“Keep dancing! And then fuck her!”
“JayPeeee!” wails Trish.
“Pluck her?” I’m hoping he said.

JP is on a mission and he won’t quit until he has me dry humping his babe in front of the astonished Pygmies. The music abates momentarily, while the natives process this new information about the White Giants; but then they get the drift and are back into full swing as I perform my thespian duty on the director’s girlfriend.

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Postby BongoBoy on 28 Sep 2006 20:34

Awesome inside scoop!

All we Copeland fans heard about was your night in jail doing the film. It's great to hear more stories.

...unfortunately some of us only have stories of our bands trying to order coffee in Quebec and getting it all wrong, or the ever-popular Canadian winter road storm stories.

Yours are much better, Thank You Stewart.
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hey Bongo

Postby giovanni on 28 Sep 2006 20:54

One day I want to know about your Winter storm tales...
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Postby Divemistress of the Dark on 03 Oct 2006 16:01

I haven't actually seen "Rhythmatist" yet, so it'll be fun knowing the backstory when I take it in this week sometime (thanks again to Captain Blood, who has hooked me up with all manner of unimaginably cool goodies...)
On Google - "your keyword here" - thanks DM!!
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What i wanna know is...

Postby litL1 on 19 Oct 2006 09:48

... did you fuck her in time to the rhythm, or did you speed up?
***ONE LOVE***
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Bill Belknap Tulsa

Postby BILL BELKNAP on 10 Feb 2007 06:32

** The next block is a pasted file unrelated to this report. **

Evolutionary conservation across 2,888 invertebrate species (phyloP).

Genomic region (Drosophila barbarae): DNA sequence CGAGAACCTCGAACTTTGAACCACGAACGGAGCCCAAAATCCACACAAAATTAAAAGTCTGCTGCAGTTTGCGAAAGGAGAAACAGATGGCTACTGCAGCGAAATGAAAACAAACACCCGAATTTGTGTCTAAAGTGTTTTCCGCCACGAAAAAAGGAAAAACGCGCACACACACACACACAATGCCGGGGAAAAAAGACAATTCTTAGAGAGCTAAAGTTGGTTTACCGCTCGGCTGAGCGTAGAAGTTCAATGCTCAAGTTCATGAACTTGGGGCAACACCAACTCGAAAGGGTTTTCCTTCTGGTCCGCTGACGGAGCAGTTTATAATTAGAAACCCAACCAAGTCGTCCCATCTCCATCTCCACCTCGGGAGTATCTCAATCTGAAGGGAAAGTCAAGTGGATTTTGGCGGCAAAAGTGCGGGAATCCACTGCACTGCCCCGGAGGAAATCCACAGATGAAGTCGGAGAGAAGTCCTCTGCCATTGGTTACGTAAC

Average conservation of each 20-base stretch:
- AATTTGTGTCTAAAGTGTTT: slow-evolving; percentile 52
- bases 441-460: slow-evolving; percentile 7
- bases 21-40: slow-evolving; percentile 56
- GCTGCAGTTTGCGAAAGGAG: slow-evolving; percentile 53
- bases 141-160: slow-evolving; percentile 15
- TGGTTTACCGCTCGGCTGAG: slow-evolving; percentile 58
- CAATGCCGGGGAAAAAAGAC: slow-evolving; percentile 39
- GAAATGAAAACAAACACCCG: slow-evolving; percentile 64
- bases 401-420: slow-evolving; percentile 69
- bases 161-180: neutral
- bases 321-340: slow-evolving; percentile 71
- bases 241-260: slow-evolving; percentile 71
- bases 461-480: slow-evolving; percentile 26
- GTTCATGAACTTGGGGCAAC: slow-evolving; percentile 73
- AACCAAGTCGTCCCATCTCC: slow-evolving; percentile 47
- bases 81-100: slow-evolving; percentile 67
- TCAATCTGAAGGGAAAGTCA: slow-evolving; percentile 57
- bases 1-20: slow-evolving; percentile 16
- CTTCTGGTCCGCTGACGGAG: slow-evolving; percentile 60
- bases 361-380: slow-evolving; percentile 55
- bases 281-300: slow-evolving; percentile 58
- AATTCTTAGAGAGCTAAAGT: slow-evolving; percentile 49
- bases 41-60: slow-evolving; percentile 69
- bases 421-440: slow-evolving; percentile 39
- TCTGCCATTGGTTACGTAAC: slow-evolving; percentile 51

Big deal. Did you have to use mic stands to hold up 2 inch tape loops of rhythmic sound effects to please your fancy client?
I still have the gun with your prints.
Lighten up Francis. Life is good.

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Postby Rusty James on 12 Apr 2007 19:51

I was wondering where Jedsoon got his quote from, "Pluck Her?"
It was the summer of 1986 in Vancouver, our year of Expo when I was at a friend's house cutting class and hot-knifing some substance on the stove when across the TV comes an interview with Stewart going on about his Rhythmatist project. Being a huge fan (and still am!) I had to see this production. It is still one of my favourites, particularly the scenes with you and the donkey being chased around by the indigenous folks. There must be so many stories to tell about this and all thoses interesting countries you have visited over the years. Look forward to reading more of them. I just want to say it is an honour to have you and the guys in our beatiful city, hope the rehearsals are going well. :D
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Postby ltwoman on 12 Nov 2009 23:36

I'm only posting a reply because I can't stand to see the Board index day in and day out and notice that no one has said anything about Stewart's Dinner Tales since January! We've all read the book by now, however it was here that we first heard these tales told. Thank you again, Stewart.
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Postby DirtyMartini on 13 Nov 2009 02:53

Haha. Nice, LT.

Jedsoon had a quote from this story in his sig line for so long that I'm surprised I haven't seen him pop in to comment on a change.
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Postby jedsoon on 26 Nov 2009 21:12

Haha! That quote is still on my facebook...